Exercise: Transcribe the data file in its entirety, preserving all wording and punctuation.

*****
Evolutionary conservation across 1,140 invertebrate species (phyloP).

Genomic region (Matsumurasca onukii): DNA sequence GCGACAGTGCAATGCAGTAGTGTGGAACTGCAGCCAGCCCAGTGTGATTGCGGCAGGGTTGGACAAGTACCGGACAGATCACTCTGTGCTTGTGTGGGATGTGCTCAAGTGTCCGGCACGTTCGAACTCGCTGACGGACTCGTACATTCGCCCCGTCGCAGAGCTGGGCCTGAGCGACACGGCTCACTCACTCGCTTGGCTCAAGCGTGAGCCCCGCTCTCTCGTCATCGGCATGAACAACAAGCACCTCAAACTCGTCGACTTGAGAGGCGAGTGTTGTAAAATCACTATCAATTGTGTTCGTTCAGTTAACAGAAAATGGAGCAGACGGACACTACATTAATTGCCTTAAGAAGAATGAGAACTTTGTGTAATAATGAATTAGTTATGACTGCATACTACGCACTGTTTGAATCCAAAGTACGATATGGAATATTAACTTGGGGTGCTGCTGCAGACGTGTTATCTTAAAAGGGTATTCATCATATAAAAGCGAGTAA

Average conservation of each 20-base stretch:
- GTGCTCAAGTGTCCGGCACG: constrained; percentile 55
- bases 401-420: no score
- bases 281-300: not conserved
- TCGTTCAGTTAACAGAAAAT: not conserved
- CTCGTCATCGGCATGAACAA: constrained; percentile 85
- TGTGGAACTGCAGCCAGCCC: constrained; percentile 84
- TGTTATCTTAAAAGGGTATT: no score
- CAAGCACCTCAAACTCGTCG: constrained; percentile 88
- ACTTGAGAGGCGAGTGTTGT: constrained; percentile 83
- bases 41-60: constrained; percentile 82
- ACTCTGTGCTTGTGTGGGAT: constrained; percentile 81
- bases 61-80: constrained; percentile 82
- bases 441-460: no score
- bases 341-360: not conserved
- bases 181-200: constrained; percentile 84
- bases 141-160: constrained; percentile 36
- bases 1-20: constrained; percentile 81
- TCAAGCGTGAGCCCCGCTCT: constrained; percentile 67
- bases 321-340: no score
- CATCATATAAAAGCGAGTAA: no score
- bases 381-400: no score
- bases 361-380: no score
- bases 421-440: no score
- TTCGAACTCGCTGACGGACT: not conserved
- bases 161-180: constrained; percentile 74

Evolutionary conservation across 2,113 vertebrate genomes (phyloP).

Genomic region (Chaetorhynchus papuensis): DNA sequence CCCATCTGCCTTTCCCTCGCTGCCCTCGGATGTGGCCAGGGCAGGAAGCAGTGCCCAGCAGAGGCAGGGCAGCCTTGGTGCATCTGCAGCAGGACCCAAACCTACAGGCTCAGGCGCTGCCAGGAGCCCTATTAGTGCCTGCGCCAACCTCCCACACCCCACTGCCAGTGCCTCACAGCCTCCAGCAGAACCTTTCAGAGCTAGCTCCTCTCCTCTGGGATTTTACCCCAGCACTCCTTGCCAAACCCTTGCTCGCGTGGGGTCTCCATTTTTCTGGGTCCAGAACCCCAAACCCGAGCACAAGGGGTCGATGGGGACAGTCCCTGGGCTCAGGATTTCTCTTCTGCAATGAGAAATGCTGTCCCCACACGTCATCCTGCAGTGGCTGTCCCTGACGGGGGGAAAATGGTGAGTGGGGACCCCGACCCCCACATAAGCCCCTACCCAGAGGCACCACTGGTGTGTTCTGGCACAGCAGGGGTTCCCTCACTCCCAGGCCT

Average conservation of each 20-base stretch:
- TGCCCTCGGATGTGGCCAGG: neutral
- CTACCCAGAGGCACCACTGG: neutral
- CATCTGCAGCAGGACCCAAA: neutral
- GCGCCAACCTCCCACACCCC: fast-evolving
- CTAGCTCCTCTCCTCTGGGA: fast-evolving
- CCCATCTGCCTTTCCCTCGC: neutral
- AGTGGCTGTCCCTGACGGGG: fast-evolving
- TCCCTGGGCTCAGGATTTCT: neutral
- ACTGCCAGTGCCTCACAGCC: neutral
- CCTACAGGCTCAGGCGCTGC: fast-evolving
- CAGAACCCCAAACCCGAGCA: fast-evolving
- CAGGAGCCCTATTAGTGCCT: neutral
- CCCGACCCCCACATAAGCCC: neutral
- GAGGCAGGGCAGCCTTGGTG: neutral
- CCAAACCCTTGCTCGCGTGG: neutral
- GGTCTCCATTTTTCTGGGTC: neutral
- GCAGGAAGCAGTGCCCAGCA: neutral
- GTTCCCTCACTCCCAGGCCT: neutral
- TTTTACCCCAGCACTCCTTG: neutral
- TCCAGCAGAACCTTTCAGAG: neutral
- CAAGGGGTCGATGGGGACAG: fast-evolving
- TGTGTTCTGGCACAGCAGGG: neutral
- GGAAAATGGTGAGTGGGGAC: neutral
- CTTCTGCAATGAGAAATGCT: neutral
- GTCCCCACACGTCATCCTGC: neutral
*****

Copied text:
Evolutionary conservation across 1,140 invertebrate species (phyloP).

Genomic region (Matsumurasca onukii): DNA sequence GCGACAGTGCAATGCAGTAGTGTGGAACTGCAGCCAGCCCAGTGTGATTGCGGCAGGGTTGGACAAGTACCGGACAGATCACTCTGTGCTTGTGTGGGATGTGCTCAAGTGTCCGGCACGTTCGAACTCGCTGACGGACTCGTACATTCGCCCCGTCGCAGAGCTGGGCCTGAGCGACACGGCTCACTCACTCGCTTGGCTCAAGCGTGAGCCCCGCTCTCTCGTCATCGGCATGAACAACAAGCACCTCAAACTCGTCGACTTGAGAGGCGAGTGTTGTAAAATCACTATCAATTGTGTTCGTTCAGTTAACAGAAAATGGAGCAGACGGACACTACATTAATTGCCTTAAGAAGAATGAGAACTTTGTGTAATAATGAATTAGTTATGACTGCATACTACGCACTGTTTGAATCCAAAGTACGATATGGAATATTAACTTGGGGTGCTGCTGCAGACGTGTTATCTTAAAAGGGTATTCATCATATAAAAGCGAGTAA

Average conservation of each 20-base stretch:
- GTGCTCAAGTGTCCGGCACG: constrained; percentile 55
- bases 401-420: no score
- bases 281-300: not conserved
- TCGTTCAGTTAACAGAAAAT: not conserved
- CTCGTCATCGGCATGAACAA: constrained; percentile 85
- TGTGGAACTGCAGCCAGCCC: constrained; percentile 84
- TGTTATCTTAAAAGGGTATT: no score
- CAAGCACCTCAAACTCGTCG: constrained; percentile 88
- ACTTGAGAGGCGAGTGTTGT: constrained; percentile 83
- bases 41-60: constrained; percentile 82
- ACTCTGTGCTTGTGTGGGAT: constrained; percentile 81
- bases 61-80: constrained; percentile 82
- bases 441-460: no score
- bases 341-360: not conserved
- bases 181-200: constrained; percentile 84
- bases 141-160: constrained; percentile 36
- bases 1-20: constrained; percentile 81
- TCAAGCGTGAGCCCCGCTCT: constrained; percentile 67
- bases 321-340: no score
- CATCATATAAAAGCGAGTAA: no score
- bases 381-400: no score
- bases 361-380: no score
- bases 421-440: no score
- TTCGAACTCGCTGACGGACT: not conserved
- bases 161-180: constrained; percentile 74

Evolutionary conservation across 2,113 vertebrate genomes (phyloP).

Genomic region (Chaetorhynchus papuensis): DNA sequence CCCATCTGCCTTTCCCTCGCTGCCCTCGGATGTGGCCAGGGCAGGAAGCAGTGCCCAGCAGAGGCAGGGCAGCCTTGGTGCATCTGCAGCAGGACCCAAACCTACAGGCTCAGGCGCTGCCAGGAGCCCTATTAGTGCCTGCGCCAACCTCCCACACCCCACTGCCAGTGCCTCACAGCCTCCAGCAGAACCTTTCAGAGCTAGCTCCTCTCCTCTGGGATTTTACCCCAGCACTCCTTGCCAAACCCTTGCTCGCGTGGGGTCTCCATTTTTCTGGGTCCAGAACCCCAAACCCGAGCACAAGGGGTCGATGGGGACAGTCCCTGGGCTCAGGATTTCTCTTCTGCAATGAGAAATGCTGTCCCCACACGTCATCCTGCAGTGGCTGTCCCTGACGGGGGGAAAATGGTGAGTGGGGACCCCGACCCCCACATAAGCCCCTACCCAGAGGCACCACTGGTGTGTTCTGGCACAGCAGGGGTTCCCTCACTCCCAGGCCT

Average conservation of each 20-base stretch:
- TGCCCTCGGATGTGGCCAGG: neutral
- CTACCCAGAGGCACCACTGG: neutral
- CATCTGCAGCAGGACCCAAA: neutral
- GCGCCAACCTCCCACACCCC: fast-evolving
- CTAGCTCCTCTCCTCTGGGA: fast-evolving
- CCCATCTGCCTTTCCCTCGC: neutral
- AGTGGCTGTCCCTGACGGGG: fast-evolving
- TCCCTGGGCTCAGGATTTCT: neutral
- ACTGCCAGTGCCTCACAGCC: neutral
- CCTACAGGCTCAGGCGCTGC: fast-evolving
- CAGAACCCCAAACCCGAGCA: fast-evolving
- CAGGAGCCCTATTAGTGCCT: neutral
- CCCGACCCCCACATAAGCCC: neutral
- GAGGCAGGGCAGCCTTGGTG: neutral
- CCAAACCCTTGCTCGCGTGG: neutral
- GGTCTCCATTTTTCTGGGTC: neutral
- GCAGGAAGCAGTGCCCAGCA: neutral
- GTTCCCTCACTCCCAGGCCT: neutral
- TTTTACCCCAGCACTCCTTG: neutral
- TCCAGCAGAACCTTTCAGAG: neutral
- CAAGGGGTCGATGGGGACAG: fast-evolving
- TGTGTTCTGGCACAGCAGGG: neutral
- GGAAAATGGTGAGTGGGGAC: neutral
- CTTCTGCAATGAGAAATGCT: neutral
- GTCCCCACACGTCATCCTGC: neutral